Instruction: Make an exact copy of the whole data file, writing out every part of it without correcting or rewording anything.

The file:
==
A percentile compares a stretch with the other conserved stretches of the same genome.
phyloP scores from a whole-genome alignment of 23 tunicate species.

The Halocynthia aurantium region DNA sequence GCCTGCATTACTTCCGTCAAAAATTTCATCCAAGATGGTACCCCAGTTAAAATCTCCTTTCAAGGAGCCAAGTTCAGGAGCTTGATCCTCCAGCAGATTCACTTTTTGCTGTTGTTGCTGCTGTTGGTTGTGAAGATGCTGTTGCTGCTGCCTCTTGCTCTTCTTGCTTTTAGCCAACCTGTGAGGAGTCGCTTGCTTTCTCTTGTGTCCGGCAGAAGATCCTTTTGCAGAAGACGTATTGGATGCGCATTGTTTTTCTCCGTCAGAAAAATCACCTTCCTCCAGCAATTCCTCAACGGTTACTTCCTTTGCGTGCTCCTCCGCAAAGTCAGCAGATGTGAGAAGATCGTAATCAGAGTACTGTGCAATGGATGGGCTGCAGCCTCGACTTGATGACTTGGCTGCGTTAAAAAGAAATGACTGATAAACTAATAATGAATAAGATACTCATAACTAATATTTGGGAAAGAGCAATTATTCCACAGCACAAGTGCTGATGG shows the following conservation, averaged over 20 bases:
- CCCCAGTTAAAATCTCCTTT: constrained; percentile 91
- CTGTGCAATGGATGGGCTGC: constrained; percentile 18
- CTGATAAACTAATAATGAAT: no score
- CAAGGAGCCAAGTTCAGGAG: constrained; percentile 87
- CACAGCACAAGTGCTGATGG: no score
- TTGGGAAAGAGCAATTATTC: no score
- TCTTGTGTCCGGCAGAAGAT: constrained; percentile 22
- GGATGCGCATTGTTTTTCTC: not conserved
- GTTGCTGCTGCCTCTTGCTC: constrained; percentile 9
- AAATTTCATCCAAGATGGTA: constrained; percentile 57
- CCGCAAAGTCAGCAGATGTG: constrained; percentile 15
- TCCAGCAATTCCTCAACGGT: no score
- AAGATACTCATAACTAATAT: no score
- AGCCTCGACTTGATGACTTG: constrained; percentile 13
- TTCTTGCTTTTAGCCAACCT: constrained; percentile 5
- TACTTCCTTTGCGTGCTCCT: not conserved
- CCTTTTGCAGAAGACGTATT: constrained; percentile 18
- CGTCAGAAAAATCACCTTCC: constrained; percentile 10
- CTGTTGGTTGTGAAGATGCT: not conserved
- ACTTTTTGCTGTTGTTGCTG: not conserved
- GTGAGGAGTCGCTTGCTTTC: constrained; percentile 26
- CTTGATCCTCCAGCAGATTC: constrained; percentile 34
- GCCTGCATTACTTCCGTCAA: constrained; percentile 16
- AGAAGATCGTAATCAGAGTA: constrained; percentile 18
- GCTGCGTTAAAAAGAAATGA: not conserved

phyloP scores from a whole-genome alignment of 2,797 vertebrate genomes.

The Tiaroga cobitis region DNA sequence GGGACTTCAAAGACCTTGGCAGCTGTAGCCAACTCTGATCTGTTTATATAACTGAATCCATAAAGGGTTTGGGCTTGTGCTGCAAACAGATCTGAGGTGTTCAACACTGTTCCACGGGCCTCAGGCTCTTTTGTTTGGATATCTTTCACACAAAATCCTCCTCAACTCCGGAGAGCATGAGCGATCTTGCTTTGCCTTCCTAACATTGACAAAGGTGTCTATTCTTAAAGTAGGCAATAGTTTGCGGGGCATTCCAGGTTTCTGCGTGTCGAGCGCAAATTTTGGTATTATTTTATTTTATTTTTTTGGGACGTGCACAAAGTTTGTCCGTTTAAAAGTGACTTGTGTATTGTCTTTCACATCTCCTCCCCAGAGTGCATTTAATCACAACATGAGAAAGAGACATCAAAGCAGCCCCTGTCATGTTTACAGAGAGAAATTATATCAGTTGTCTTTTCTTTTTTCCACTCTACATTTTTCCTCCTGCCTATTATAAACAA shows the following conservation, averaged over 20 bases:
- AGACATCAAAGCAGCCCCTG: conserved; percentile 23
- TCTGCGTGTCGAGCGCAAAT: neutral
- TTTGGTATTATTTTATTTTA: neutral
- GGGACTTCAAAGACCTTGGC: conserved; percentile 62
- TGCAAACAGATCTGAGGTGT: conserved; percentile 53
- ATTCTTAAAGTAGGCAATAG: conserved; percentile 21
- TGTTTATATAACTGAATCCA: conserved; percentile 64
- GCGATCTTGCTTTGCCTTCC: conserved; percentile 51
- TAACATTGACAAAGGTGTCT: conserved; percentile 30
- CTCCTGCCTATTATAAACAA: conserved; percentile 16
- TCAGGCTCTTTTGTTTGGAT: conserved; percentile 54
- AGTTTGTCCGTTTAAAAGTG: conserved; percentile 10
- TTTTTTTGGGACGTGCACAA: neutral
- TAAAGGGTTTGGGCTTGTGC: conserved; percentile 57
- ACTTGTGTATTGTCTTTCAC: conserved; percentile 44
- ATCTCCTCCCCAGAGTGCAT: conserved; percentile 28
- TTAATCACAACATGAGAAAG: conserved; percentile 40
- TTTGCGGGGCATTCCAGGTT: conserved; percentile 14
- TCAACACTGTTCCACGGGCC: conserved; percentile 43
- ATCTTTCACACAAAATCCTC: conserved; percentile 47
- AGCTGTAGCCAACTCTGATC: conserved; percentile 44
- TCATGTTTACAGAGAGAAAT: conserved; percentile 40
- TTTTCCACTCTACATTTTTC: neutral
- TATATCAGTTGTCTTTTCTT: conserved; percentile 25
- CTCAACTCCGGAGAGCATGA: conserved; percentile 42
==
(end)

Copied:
A percentile compares a stretch with the other conserved stretches of the same genome.
phyloP scores from a whole-genome alignment of 23 tunicate species.

The Halocynthia aurantium region DNA sequence GCCTGCATTACTTCCGTCAAAAATTTCATCCAAGATGGTACCCCAGTTAAAATCTCCTTTCAAGGAGCCAAGTTCAGGAGCTTGATCCTCCAGCAGATTCACTTTTTGCTGTTGTTGCTGCTGTTGGTTGTGAAGATGCTGTTGCTGCTGCCTCTTGCTCTTCTTGCTTTTAGCCAACCTGTGAGGAGTCGCTTGCTTTCTCTTGTGTCCGGCAGAAGATCCTTTTGCAGAAGACGTATTGGATGCGCATTGTTTTTCTCCGTCAGAAAAATCACCTTCCTCCAGCAATTCCTCAACGGTTACTTCCTTTGCGTGCTCCTCCGCAAAGTCAGCAGATGTGAGAAGATCGTAATCAGAGTACTGTGCAATGGATGGGCTGCAGCCTCGACTTGATGACTTGGCTGCGTTAAAAAGAAATGACTGATAAACTAATAATGAATAAGATACTCATAACTAATATTTGGGAAAGAGCAATTATTCCACAGCACAAGTGCTGATGG shows the following conservation, averaged over 20 bases:
- CCCCAGTTAAAATCTCCTTT: constrained; percentile 91
- CTGTGCAATGGATGGGCTGC: constrained; percentile 18
- CTGATAAACTAATAATGAAT: no score
- CAAGGAGCCAAGTTCAGGAG: constrained; percentile 87
- CACAGCACAAGTGCTGATGG: no score
- TTGGGAAAGAGCAATTATTC: no score
- TCTTGTGTCCGGCAGAAGAT: constrained; percentile 22
- GGATGCGCATTGTTTTTCTC: not conserved
- GTTGCTGCTGCCTCTTGCTC: constrained; percentile 9
- AAATTTCATCCAAGATGGTA: constrained; percentile 57
- CCGCAAAGTCAGCAGATGTG: constrained; percentile 15
- TCCAGCAATTCCTCAACGGT: no score
- AAGATACTCATAACTAATAT: no score
- AGCCTCGACTTGATGACTTG: constrained; percentile 13
- TTCTTGCTTTTAGCCAACCT: constrained; percentile 5
- TACTTCCTTTGCGTGCTCCT: not conserved
- CCTTTTGCAGAAGACGTATT: constrained; percentile 18
- CGTCAGAAAAATCACCTTCC: constrained; percentile 10
- CTGTTGGTTGTGAAGATGCT: not conserved
- ACTTTTTGCTGTTGTTGCTG: not conserved
- GTGAGGAGTCGCTTGCTTTC: constrained; percentile 26
- CTTGATCCTCCAGCAGATTC: constrained; percentile 34
- GCCTGCATTACTTCCGTCAA: constrained; percentile 16
- AGAAGATCGTAATCAGAGTA: constrained; percentile 18
- GCTGCGTTAAAAAGAAATGA: not conserved

phyloP scores from a whole-genome alignment of 2,797 vertebrate genomes.

The Tiaroga cobitis region DNA sequence GGGACTTCAAAGACCTTGGCAGCTGTAGCCAACTCTGATCTGTTTATATAACTGAATCCATAAAGGGTTTGGGCTTGTGCTGCAAACAGATCTGAGGTGTTCAACACTGTTCCACGGGCCTCAGGCTCTTTTGTTTGGATATCTTTCACACAAAATCCTCCTCAACTCCGGAGAGCATGAGCGATCTTGCTTTGCCTTCCTAACATTGACAAAGGTGTCTATTCTTAAAGTAGGCAATAGTTTGCGGGGCATTCCAGGTTTCTGCGTGTCGAGCGCAAATTTTGGTATTATTTTATTTTATTTTTTTGGGACGTGCACAAAGTTTGTCCGTTTAAAAGTGACTTGTGTATTGTCTTTCACATCTCCTCCCCAGAGTGCATTTAATCACAACATGAGAAAGAGACATCAAAGCAGCCCCTGTCATGTTTACAGAGAGAAATTATATCAGTTGTCTTTTCTTTTTTCCACTCTACATTTTTCCTCCTGCCTATTATAAACAA shows the following conservation, averaged over 20 bases:
- AGACATCAAAGCAGCCCCTG: conserved; percentile 23
- TCTGCGTGTCGAGCGCAAAT: neutral
- TTTGGTATTATTTTATTTTA: neutral
- GGGACTTCAAAGACCTTGGC: conserved; percentile 62
- TGCAAACAGATCTGAGGTGT: conserved; percentile 53
- ATTCTTAAAGTAGGCAATAG: conserved; percentile 21
- TGTTTATATAACTGAATCCA: conserved; percentile 64
- GCGATCTTGCTTTGCCTTCC: conserved; percentile 51
- TAACATTGACAAAGGTGTCT: conserved; percentile 30
- CTCCTGCCTATTATAAACAA: conserved; percentile 16
- TCAGGCTCTTTTGTTTGGAT: conserved; percentile 54
- AGTTTGTCCGTTTAAAAGTG: conserved; percentile 10
- TTTTTTTGGGACGTGCACAA: neutral
- TAAAGGGTTTGGGCTTGTGC: conserved; percentile 57
- ACTTGTGTATTGTCTTTCAC: conserved; percentile 44
- ATCTCCTCCCCAGAGTGCAT: conserved; percentile 28
- TTAATCACAACATGAGAAAG: conserved; percentile 40
- TTTGCGGGGCATTCCAGGTT: conserved; percentile 14
- TCAACACTGTTCCACGGGCC: conserved; percentile 43
- ATCTTTCACACAAAATCCTC: conserved; percentile 47
- AGCTGTAGCCAACTCTGATC: conserved; percentile 44
- TCATGTTTACAGAGAGAAAT: conserved; percentile 40
- TTTTCCACTCTACATTTTTC: neutral
- TATATCAGTTGTCTTTTCTT: conserved; percentile 25
- CTCAACTCCGGAGAGCATGA: conserved; percentile 42